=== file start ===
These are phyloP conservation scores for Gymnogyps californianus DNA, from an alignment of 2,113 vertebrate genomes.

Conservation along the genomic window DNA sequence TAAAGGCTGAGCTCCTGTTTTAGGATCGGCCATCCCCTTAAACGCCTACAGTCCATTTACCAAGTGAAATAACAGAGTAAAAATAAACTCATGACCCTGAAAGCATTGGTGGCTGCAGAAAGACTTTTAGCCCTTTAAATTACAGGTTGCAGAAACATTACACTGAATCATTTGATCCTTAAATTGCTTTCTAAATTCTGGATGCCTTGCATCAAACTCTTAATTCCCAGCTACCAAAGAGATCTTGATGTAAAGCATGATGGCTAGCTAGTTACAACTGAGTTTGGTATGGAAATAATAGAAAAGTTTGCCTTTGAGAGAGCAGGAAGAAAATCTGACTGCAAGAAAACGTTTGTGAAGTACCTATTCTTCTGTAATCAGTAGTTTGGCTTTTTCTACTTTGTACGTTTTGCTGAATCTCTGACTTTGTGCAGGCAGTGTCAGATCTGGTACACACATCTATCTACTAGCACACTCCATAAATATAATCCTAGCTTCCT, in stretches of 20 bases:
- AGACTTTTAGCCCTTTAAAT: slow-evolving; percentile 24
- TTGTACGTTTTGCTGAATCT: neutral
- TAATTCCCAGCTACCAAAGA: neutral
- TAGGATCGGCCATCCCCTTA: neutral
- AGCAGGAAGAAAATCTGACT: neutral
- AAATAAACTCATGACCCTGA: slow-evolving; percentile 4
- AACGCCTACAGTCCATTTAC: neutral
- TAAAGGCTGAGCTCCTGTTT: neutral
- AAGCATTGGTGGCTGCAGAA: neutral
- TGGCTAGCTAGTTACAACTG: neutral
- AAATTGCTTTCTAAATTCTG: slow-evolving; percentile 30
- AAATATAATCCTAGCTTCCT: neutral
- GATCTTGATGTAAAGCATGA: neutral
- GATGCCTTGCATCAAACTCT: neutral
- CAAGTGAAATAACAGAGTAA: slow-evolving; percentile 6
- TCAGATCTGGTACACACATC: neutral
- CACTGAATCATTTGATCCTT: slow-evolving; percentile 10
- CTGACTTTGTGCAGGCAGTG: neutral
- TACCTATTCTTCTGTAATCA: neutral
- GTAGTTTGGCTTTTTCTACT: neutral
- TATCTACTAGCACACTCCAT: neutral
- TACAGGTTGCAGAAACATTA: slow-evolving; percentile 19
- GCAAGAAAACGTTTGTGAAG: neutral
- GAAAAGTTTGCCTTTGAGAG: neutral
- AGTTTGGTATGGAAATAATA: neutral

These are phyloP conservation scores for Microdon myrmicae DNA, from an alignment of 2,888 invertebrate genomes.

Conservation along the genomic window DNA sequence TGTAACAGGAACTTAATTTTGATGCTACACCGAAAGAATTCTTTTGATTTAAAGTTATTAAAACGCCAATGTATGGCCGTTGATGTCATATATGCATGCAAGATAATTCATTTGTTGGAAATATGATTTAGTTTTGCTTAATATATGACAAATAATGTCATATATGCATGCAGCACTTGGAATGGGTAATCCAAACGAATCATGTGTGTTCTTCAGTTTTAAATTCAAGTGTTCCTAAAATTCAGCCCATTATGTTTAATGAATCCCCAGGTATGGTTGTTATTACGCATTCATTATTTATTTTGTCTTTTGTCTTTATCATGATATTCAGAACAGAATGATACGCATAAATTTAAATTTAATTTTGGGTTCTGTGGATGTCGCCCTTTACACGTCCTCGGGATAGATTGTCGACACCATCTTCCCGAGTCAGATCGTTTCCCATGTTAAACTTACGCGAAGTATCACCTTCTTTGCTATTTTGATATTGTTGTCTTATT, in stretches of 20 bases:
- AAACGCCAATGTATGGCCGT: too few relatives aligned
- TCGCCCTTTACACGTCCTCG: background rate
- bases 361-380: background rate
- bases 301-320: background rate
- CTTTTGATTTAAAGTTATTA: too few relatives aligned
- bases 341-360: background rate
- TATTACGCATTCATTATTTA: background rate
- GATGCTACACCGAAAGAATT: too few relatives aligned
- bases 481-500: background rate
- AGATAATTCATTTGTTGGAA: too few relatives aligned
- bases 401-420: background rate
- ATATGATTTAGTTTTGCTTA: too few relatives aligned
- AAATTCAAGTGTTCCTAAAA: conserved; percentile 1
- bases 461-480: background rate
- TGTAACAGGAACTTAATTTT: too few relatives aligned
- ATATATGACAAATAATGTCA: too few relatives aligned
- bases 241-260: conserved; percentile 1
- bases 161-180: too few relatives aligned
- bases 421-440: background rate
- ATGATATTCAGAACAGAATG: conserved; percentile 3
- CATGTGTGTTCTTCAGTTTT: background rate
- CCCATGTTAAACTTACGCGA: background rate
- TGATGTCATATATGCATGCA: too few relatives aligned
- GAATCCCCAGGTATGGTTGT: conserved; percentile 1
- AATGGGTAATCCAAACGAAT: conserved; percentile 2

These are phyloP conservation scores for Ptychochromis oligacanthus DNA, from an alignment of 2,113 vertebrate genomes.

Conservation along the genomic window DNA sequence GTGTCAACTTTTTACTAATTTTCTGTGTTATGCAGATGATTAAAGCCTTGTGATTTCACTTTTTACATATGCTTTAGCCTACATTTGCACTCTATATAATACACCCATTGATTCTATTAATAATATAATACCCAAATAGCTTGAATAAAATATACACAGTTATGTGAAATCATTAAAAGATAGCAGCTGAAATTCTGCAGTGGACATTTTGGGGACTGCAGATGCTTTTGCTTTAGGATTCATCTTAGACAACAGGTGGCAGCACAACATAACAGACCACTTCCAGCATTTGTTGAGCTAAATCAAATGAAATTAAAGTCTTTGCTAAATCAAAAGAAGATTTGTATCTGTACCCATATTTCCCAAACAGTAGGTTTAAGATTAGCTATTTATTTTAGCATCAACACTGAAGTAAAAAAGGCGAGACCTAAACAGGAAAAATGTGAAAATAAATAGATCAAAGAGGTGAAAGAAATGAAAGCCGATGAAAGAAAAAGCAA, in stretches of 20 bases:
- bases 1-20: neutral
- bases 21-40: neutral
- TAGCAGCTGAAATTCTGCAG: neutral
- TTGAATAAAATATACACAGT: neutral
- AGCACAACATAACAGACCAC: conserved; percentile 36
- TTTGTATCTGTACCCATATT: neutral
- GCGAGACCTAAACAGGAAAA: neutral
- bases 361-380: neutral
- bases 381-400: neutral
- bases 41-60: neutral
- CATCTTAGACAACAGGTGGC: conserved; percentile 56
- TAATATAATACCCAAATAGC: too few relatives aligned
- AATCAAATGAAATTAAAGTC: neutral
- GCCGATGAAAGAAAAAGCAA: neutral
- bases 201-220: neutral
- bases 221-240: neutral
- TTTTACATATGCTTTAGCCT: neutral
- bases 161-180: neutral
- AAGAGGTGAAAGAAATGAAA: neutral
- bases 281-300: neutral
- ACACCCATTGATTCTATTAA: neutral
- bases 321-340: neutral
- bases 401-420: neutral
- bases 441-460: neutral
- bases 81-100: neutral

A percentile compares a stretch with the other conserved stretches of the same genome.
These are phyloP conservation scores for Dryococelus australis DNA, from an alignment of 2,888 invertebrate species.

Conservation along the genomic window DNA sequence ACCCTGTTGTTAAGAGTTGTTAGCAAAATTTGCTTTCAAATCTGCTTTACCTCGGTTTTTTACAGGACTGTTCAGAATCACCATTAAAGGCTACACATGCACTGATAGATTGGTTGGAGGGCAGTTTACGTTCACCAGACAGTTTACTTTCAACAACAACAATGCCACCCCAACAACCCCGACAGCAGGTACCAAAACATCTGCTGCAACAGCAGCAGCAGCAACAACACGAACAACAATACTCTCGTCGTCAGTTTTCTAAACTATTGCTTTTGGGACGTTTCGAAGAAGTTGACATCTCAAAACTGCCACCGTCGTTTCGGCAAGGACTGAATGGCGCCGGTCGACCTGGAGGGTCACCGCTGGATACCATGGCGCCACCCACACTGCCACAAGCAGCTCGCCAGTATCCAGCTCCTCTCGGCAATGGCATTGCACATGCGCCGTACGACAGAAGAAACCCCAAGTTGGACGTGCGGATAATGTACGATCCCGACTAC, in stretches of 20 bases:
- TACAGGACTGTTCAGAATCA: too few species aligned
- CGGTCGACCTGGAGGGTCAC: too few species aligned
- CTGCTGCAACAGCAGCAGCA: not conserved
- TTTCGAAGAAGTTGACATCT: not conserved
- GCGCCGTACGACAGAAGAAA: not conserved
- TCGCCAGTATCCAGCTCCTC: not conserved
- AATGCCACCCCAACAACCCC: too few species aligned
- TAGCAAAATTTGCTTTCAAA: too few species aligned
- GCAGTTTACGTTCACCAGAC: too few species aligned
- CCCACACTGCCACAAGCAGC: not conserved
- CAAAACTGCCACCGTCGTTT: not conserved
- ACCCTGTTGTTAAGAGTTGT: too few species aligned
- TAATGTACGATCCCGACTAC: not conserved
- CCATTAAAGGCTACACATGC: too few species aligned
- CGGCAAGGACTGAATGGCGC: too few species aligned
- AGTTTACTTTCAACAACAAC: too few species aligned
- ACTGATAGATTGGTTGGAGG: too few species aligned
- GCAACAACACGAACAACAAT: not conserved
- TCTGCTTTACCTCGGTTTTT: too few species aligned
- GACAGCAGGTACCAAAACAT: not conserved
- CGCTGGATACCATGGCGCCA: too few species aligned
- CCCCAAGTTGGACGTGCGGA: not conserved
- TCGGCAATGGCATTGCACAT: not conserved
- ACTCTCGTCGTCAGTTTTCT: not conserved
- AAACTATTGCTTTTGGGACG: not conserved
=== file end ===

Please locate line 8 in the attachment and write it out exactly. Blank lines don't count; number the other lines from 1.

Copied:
- AAATAAACTCATGACCCTGA: slow-evolving; percentile 4